The Stability Argument
Every healthy computer program changes and grows as new users and customers make use of it. During this process it is inevitable that later customers will request significant changes to very basic functions that were coded early on and are considered stable. When this happens the programmers have the daunting task of providing the original functionality unchanged for established customers, while providing the new functionality for the newer customers.
Denormalizing can help here. When derived values are calculated during write operations and put directly into the database, they can basically stay there forever unchanged. When a significant new version brings newer code to older users, there is no need to fear that that an invoice printed last week will suddenly come out with different numbers.
There still remains of course the fact that a bug in this whole effort means future calculations are wrong, and the worst case is when a bug gets out to production and generates bad calculated values. When this happens you face the prospect of fixing bad data on a live system. This is definitely my least favorite thing to do.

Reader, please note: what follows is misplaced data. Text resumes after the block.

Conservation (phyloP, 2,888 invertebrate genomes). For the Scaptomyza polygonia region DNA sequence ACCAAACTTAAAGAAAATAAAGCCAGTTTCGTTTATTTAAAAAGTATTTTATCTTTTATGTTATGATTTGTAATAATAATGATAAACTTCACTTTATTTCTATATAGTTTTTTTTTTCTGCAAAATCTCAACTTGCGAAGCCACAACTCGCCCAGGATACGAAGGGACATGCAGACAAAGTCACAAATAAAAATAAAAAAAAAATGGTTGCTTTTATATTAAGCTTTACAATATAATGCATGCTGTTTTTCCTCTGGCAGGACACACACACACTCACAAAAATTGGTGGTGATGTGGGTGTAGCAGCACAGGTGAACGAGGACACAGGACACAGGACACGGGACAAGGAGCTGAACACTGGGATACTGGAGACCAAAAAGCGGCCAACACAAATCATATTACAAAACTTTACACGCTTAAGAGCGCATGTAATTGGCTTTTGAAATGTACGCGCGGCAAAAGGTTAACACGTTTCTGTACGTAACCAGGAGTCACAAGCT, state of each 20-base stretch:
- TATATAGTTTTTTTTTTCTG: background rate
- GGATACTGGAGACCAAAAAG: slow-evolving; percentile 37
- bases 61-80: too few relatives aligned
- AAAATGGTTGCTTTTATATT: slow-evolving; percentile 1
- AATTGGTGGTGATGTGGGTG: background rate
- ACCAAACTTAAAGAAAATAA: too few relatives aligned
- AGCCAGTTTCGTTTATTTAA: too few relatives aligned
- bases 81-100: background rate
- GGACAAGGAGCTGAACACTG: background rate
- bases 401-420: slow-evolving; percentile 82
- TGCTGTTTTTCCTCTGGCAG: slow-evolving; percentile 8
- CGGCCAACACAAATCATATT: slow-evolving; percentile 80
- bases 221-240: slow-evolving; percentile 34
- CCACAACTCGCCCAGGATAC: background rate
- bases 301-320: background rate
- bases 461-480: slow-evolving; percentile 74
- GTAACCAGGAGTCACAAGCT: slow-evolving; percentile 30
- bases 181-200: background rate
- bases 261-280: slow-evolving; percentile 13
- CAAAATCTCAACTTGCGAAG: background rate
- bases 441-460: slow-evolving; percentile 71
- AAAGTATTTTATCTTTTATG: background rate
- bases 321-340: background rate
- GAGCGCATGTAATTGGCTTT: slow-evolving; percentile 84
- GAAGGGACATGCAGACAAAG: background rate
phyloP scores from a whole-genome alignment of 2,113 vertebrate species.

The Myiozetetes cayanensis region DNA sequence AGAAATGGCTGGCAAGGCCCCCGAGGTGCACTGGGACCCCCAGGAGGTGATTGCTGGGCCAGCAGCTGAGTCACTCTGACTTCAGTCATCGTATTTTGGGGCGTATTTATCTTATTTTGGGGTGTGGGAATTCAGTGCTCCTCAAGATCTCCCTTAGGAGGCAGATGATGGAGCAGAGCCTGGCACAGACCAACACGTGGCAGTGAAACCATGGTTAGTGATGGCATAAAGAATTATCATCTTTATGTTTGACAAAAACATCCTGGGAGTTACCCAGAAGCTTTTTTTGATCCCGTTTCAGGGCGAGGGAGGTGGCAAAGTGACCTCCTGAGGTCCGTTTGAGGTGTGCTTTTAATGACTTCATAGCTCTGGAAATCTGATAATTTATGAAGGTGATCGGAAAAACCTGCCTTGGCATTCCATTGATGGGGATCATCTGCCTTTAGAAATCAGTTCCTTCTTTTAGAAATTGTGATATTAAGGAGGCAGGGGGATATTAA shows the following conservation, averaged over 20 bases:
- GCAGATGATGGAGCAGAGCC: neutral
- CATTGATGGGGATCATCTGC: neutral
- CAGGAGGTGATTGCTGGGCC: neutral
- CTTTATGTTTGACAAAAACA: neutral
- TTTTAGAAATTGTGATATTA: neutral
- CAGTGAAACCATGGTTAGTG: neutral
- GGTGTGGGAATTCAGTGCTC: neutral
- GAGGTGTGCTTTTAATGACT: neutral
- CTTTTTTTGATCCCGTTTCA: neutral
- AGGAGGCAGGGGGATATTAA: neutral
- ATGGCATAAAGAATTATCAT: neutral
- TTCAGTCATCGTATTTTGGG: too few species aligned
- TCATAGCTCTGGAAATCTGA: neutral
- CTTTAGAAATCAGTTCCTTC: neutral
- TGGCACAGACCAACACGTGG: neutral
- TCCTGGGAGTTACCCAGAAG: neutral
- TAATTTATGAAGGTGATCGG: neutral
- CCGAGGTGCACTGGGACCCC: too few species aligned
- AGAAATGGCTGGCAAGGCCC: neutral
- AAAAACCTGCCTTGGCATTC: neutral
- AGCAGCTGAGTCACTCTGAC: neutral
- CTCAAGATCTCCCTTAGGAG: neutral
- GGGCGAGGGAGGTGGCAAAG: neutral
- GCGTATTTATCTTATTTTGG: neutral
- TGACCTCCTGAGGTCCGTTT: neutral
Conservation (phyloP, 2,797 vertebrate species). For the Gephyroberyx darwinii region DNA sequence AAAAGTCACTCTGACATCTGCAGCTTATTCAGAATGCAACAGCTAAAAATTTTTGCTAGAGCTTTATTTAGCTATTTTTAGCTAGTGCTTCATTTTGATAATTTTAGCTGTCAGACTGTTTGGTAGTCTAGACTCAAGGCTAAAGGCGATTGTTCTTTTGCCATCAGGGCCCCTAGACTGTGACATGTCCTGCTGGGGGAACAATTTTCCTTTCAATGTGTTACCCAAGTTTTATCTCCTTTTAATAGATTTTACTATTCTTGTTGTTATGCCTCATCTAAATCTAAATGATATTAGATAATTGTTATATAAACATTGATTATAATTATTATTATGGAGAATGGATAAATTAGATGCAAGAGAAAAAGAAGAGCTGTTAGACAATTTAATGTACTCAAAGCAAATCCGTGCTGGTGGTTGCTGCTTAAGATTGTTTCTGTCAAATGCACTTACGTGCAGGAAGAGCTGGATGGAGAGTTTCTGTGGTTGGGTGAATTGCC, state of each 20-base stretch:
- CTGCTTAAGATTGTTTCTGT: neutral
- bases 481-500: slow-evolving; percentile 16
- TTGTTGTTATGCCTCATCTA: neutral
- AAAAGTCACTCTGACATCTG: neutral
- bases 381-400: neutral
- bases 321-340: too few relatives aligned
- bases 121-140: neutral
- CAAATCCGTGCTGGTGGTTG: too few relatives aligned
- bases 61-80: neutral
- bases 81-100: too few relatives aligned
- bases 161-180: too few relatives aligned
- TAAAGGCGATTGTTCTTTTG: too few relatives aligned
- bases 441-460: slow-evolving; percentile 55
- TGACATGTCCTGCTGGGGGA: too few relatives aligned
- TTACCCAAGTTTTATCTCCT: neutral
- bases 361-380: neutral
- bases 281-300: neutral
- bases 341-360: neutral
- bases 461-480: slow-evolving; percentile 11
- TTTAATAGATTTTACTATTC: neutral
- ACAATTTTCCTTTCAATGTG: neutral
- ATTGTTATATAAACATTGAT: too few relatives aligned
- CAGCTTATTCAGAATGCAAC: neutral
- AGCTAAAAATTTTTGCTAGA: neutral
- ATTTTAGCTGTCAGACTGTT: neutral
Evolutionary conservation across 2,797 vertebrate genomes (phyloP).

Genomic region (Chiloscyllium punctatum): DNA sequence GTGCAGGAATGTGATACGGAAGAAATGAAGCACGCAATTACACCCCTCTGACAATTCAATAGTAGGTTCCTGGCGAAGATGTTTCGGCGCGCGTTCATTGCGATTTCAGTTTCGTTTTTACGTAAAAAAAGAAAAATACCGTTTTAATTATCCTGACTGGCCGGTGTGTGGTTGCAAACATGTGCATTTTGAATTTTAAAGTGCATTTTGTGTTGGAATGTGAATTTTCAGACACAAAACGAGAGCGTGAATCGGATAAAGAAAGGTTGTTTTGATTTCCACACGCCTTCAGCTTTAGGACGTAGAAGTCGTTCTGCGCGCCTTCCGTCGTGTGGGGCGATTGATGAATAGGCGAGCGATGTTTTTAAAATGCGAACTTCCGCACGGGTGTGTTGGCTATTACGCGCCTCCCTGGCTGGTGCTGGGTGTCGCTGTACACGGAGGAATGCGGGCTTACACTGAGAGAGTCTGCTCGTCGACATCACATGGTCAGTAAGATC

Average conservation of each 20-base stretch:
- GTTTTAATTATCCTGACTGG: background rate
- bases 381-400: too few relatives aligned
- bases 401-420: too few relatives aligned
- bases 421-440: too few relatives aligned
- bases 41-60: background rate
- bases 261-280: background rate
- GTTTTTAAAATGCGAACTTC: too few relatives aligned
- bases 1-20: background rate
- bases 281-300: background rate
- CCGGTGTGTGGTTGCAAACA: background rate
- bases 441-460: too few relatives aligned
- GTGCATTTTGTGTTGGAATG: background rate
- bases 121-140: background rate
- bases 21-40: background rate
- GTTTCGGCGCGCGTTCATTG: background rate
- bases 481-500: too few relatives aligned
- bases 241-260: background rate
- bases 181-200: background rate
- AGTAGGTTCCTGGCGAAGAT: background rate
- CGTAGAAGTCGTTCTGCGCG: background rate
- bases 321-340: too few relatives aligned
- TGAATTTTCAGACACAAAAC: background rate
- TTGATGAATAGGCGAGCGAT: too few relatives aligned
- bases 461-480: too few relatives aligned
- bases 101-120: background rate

The Simple Queries Argument
The third problem listed above is JOIN jungles: queries that involve so many JOINs that they become impractical to write, difficult to debug, and dangerous to change.
When you denormalize a database by copying values around between parent and child tables, you reduce the number of JOINs that are required. Very obvious examples include things like copying an items price onto an order_lines table when a customer puts an item in their cart. Each time you copy a fact from one table to another, you eliminate the need for a JOIN between those two tables. Each eliminated JOIN is a simpler query that is easier to get right the first time, easier to debug, and easier to keep correct when changed.